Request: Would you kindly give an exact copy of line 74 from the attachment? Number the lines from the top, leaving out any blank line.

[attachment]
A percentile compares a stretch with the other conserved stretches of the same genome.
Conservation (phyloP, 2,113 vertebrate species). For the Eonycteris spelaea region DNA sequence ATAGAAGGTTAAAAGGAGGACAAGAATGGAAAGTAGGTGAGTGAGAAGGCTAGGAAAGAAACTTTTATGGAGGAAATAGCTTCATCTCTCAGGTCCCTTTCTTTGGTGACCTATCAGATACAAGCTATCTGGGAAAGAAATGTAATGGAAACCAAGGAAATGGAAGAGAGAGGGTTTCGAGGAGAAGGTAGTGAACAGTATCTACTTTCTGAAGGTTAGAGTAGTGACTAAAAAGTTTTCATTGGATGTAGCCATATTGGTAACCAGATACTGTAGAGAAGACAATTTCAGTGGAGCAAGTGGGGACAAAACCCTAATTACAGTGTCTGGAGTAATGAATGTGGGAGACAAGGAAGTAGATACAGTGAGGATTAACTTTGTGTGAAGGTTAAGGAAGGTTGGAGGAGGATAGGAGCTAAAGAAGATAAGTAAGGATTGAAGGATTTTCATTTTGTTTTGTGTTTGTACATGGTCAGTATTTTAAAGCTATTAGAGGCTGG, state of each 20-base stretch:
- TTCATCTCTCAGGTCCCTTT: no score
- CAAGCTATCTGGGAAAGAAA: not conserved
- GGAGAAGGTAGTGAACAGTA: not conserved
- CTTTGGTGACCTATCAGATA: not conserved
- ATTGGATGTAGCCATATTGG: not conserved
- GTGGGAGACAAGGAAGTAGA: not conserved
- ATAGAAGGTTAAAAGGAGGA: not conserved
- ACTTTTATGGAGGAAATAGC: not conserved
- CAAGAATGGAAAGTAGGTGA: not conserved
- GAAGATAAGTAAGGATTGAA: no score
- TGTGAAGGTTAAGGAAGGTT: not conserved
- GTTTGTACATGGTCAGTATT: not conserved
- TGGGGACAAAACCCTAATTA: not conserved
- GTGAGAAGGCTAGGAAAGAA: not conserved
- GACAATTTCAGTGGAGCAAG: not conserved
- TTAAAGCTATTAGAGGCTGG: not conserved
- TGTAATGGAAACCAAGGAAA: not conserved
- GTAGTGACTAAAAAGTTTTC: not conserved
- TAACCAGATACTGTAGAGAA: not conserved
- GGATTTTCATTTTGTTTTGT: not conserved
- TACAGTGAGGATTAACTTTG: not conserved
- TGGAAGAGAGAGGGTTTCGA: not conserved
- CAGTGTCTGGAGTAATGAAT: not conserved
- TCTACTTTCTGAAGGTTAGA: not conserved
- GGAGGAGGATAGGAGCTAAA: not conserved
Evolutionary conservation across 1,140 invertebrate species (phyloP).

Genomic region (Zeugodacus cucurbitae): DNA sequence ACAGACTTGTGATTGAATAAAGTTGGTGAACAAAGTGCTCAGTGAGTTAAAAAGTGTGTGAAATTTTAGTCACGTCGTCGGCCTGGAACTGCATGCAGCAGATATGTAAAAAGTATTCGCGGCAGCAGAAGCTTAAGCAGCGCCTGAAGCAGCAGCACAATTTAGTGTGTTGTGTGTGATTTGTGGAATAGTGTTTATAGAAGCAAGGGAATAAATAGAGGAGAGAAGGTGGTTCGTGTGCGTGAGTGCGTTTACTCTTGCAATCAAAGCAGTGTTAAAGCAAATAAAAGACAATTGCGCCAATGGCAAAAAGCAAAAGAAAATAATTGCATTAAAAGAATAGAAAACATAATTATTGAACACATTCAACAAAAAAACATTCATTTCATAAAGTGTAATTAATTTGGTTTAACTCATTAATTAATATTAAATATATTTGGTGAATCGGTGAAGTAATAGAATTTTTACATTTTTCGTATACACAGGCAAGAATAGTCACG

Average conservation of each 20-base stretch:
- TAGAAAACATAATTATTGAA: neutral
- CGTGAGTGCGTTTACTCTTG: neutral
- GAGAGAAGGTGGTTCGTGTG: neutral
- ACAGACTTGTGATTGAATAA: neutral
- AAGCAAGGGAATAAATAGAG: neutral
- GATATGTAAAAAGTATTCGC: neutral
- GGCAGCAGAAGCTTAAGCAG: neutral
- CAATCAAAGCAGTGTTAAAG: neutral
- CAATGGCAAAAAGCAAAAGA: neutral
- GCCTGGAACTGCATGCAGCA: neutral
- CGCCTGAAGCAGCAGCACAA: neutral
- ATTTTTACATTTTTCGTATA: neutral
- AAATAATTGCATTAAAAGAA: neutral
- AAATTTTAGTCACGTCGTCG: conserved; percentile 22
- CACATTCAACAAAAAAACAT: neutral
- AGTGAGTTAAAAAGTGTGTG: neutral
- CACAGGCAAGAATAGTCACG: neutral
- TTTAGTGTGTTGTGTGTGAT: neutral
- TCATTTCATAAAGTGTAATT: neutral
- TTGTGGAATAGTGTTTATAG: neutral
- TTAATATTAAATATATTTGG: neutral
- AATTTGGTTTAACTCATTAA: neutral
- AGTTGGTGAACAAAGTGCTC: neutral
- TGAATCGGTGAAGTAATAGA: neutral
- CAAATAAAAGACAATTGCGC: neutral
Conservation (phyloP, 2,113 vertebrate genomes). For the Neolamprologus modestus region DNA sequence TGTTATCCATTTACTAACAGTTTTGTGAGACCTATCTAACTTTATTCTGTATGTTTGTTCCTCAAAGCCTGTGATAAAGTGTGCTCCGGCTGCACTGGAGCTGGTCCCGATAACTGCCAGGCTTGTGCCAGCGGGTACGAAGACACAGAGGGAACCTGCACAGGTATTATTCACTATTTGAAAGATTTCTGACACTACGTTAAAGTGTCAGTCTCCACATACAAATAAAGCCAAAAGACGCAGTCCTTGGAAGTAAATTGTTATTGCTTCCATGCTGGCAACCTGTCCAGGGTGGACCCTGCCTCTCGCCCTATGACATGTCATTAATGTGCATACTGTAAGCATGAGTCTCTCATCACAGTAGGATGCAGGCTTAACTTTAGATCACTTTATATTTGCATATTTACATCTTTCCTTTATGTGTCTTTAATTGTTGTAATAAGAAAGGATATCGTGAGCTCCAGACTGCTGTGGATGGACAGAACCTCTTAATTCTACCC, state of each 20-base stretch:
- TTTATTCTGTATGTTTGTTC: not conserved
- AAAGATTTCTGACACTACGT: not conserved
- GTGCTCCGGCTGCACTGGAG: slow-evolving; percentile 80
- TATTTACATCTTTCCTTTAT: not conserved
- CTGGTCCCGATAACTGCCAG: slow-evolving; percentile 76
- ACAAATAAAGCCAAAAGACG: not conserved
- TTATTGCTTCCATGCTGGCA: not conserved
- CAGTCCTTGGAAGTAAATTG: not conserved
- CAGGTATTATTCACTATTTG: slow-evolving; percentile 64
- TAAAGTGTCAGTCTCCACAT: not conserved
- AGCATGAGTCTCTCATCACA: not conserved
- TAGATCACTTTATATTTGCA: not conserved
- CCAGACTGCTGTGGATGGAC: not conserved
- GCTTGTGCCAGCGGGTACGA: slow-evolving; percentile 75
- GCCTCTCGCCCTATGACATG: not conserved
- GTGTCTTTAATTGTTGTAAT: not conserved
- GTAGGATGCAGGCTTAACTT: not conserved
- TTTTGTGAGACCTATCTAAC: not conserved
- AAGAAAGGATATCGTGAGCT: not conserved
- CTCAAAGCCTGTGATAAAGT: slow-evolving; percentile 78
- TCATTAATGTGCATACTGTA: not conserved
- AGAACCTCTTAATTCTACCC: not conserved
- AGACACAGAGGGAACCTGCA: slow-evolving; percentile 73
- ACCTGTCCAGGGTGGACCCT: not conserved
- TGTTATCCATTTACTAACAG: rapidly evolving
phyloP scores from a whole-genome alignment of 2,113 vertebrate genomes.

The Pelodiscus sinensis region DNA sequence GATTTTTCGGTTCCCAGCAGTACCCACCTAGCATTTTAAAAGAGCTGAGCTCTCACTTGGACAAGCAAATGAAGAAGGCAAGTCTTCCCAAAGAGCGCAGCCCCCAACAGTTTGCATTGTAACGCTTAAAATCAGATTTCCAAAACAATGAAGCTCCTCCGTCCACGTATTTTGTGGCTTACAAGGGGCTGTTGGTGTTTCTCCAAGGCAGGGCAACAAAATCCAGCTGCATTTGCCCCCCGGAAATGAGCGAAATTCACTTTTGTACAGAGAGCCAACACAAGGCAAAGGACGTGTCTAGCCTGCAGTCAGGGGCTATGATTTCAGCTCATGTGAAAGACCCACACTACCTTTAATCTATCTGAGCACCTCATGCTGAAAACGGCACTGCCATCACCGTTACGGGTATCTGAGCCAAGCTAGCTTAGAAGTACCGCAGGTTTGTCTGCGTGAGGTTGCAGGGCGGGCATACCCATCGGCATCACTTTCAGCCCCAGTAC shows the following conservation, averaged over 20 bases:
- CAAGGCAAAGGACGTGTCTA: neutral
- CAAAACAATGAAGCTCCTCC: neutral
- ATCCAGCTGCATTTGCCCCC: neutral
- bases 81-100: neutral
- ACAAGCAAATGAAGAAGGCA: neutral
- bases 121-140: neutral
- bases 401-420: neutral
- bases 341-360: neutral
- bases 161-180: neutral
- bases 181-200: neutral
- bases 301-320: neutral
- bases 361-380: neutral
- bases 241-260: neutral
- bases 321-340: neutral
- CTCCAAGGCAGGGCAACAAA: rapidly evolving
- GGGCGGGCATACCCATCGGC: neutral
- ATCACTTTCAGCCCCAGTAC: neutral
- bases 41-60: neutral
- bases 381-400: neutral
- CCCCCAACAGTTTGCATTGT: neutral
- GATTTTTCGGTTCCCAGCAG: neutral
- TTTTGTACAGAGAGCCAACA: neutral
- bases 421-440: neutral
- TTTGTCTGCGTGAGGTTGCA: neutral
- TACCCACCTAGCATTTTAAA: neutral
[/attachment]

- TTTTGTGAGACCTATCTAAC: not conserved